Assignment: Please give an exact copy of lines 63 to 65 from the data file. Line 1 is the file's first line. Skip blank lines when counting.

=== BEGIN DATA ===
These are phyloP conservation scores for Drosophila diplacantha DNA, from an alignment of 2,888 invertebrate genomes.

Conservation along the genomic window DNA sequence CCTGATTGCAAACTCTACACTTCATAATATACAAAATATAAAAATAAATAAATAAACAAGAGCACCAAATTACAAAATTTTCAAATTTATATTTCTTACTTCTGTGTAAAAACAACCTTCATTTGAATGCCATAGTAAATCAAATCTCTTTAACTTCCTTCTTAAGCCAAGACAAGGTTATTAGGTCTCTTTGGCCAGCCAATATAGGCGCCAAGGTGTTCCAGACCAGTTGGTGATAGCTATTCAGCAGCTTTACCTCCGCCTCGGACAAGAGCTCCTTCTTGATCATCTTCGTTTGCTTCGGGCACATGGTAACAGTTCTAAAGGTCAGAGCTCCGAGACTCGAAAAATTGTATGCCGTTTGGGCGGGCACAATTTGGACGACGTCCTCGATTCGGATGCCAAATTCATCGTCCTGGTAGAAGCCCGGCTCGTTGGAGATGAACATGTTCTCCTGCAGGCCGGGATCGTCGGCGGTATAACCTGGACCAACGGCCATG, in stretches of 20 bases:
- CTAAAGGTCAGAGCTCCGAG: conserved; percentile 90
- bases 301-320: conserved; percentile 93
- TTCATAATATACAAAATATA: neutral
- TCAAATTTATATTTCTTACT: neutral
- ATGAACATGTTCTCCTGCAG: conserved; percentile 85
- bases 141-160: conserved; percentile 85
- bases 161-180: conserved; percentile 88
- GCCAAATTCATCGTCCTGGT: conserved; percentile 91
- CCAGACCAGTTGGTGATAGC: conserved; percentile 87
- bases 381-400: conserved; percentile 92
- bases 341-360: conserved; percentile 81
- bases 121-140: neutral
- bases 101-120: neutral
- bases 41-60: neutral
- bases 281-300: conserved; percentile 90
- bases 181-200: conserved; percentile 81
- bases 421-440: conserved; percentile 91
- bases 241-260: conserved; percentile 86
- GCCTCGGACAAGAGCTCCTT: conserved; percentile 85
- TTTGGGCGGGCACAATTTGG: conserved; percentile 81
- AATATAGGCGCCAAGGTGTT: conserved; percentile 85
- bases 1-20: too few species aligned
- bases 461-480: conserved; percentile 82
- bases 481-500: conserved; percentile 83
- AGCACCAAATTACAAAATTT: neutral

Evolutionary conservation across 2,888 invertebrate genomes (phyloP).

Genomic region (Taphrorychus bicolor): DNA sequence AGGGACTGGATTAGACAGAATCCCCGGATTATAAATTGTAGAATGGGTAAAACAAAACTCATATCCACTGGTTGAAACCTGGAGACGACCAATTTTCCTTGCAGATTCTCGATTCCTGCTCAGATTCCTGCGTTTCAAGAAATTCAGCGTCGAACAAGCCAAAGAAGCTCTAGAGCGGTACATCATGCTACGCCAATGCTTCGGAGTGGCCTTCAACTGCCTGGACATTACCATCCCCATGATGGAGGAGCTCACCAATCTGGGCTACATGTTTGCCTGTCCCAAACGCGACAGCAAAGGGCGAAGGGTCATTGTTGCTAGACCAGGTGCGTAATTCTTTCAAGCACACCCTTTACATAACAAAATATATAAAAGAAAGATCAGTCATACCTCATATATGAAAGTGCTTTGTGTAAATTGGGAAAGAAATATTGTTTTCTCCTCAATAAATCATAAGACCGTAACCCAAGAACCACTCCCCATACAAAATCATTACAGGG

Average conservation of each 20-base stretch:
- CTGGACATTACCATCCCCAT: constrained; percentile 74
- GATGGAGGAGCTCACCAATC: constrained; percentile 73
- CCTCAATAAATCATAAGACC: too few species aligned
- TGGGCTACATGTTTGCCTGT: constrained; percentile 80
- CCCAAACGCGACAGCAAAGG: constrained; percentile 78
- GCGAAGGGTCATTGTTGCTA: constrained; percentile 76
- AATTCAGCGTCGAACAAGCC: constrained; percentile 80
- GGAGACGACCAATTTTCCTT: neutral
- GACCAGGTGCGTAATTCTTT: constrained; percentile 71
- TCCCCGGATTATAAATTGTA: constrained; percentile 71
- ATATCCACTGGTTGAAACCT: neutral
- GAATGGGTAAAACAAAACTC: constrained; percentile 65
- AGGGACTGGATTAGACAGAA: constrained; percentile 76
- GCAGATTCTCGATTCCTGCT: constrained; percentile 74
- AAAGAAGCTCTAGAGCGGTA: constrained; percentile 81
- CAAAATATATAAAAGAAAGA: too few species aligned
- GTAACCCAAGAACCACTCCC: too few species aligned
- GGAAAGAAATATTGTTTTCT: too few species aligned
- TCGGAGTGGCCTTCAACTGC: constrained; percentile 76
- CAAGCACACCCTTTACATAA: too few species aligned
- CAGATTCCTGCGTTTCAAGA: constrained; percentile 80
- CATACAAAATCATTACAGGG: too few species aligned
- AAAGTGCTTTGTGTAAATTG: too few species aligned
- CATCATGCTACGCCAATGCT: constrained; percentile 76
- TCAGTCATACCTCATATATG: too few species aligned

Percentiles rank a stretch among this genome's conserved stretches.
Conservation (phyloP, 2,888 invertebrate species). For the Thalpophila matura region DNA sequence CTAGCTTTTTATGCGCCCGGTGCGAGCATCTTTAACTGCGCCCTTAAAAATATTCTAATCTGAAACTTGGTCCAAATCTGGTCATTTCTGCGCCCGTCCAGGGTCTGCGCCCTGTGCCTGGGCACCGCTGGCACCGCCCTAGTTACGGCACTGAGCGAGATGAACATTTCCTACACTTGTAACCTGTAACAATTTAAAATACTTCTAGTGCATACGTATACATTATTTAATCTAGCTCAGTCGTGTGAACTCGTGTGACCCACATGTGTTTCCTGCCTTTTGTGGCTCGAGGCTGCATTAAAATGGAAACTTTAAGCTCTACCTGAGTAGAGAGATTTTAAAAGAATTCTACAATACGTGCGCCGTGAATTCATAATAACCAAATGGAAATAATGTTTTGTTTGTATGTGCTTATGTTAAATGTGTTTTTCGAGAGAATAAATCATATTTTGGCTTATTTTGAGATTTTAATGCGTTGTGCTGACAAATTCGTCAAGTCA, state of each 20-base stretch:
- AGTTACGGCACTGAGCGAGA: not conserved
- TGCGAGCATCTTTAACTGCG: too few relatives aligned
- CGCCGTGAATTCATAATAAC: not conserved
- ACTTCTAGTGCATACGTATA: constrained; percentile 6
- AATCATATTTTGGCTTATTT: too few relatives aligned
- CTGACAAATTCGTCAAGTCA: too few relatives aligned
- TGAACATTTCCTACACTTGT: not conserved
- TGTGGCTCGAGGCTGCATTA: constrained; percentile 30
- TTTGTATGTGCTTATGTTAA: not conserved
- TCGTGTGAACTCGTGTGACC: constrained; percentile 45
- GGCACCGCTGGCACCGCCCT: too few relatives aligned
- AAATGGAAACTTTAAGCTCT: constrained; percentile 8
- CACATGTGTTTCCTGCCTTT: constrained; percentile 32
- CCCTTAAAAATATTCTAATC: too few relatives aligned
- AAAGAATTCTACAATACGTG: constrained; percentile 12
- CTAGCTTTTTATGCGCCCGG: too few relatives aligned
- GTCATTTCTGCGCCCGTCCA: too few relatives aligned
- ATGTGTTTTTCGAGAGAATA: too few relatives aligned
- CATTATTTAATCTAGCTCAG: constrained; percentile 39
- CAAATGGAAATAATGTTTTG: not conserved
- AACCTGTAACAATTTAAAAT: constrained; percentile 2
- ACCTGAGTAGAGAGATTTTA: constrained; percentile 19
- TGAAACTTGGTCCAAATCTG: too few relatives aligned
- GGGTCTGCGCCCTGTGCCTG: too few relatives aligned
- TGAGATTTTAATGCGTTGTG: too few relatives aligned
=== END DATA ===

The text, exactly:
- CTGACAAATTCGTCAAGTCA: too few relatives aligned
- TGAACATTTCCTACACTTGT: not conserved
- TGTGGCTCGAGGCTGCATTA: constrained; percentile 30